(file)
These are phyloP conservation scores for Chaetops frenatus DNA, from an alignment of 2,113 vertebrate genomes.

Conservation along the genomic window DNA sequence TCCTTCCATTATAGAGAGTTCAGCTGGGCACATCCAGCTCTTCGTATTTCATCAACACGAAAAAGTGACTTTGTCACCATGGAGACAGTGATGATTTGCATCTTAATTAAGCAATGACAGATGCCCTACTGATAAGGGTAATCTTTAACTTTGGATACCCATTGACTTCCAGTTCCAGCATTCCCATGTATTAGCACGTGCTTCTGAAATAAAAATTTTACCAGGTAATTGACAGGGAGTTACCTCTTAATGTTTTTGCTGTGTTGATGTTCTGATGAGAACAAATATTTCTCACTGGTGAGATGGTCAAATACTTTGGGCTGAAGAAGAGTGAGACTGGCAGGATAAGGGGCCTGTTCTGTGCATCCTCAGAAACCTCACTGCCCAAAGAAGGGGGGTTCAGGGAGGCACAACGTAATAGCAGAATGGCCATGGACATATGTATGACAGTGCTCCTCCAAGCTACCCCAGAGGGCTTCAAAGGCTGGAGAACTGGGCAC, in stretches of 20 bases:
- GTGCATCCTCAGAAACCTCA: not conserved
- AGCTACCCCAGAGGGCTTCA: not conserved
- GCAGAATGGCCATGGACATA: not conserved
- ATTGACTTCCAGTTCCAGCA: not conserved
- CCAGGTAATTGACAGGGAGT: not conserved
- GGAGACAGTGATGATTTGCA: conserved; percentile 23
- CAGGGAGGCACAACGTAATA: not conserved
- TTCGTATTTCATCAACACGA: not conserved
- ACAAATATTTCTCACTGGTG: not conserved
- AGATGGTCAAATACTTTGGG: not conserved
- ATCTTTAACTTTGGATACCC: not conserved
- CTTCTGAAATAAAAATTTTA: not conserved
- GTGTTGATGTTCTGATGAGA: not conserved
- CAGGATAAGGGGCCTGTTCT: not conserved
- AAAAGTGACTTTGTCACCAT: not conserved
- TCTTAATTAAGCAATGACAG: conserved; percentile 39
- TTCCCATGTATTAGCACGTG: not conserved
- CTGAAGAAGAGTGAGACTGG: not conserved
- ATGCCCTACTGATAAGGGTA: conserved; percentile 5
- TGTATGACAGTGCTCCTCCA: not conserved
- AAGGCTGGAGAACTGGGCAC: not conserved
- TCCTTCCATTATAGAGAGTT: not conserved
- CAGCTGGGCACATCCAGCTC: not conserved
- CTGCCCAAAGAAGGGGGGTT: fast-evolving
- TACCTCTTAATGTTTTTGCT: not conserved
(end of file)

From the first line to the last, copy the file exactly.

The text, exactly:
These are phyloP conservation scores for Chaetops frenatus DNA, from an alignment of 2,113 vertebrate genomes.

Conservation along the genomic window DNA sequence TCCTTCCATTATAGAGAGTTCAGCTGGGCACATCCAGCTCTTCGTATTTCATCAACACGAAAAAGTGACTTTGTCACCATGGAGACAGTGATGATTTGCATCTTAATTAAGCAATGACAGATGCCCTACTGATAAGGGTAATCTTTAACTTTGGATACCCATTGACTTCCAGTTCCAGCATTCCCATGTATTAGCACGTGCTTCTGAAATAAAAATTTTACCAGGTAATTGACAGGGAGTTACCTCTTAATGTTTTTGCTGTGTTGATGTTCTGATGAGAACAAATATTTCTCACTGGTGAGATGGTCAAATACTTTGGGCTGAAGAAGAGTGAGACTGGCAGGATAAGGGGCCTGTTCTGTGCATCCTCAGAAACCTCACTGCCCAAAGAAGGGGGGTTCAGGGAGGCACAACGTAATAGCAGAATGGCCATGGACATATGTATGACAGTGCTCCTCCAAGCTACCCCAGAGGGCTTCAAAGGCTGGAGAACTGGGCAC, in stretches of 20 bases:
- GTGCATCCTCAGAAACCTCA: not conserved
- AGCTACCCCAGAGGGCTTCA: not conserved
- GCAGAATGGCCATGGACATA: not conserved
- ATTGACTTCCAGTTCCAGCA: not conserved
- CCAGGTAATTGACAGGGAGT: not conserved
- GGAGACAGTGATGATTTGCA: conserved; percentile 23
- CAGGGAGGCACAACGTAATA: not conserved
- TTCGTATTTCATCAACACGA: not conserved
- ACAAATATTTCTCACTGGTG: not conserved
- AGATGGTCAAATACTTTGGG: not conserved
- ATCTTTAACTTTGGATACCC: not conserved
- CTTCTGAAATAAAAATTTTA: not conserved
- GTGTTGATGTTCTGATGAGA: not conserved
- CAGGATAAGGGGCCTGTTCT: not conserved
- AAAAGTGACTTTGTCACCAT: not conserved
- TCTTAATTAAGCAATGACAG: conserved; percentile 39
- TTCCCATGTATTAGCACGTG: not conserved
- CTGAAGAAGAGTGAGACTGG: not conserved
- ATGCCCTACTGATAAGGGTA: conserved; percentile 5
- TGTATGACAGTGCTCCTCCA: not conserved
- AAGGCTGGAGAACTGGGCAC: not conserved
- TCCTTCCATTATAGAGAGTT: not conserved
- CAGCTGGGCACATCCAGCTC: not conserved
- CTGCCCAAAGAAGGGGGGTT: fast-evolving
- TACCTCTTAATGTTTTTGCT: not conserved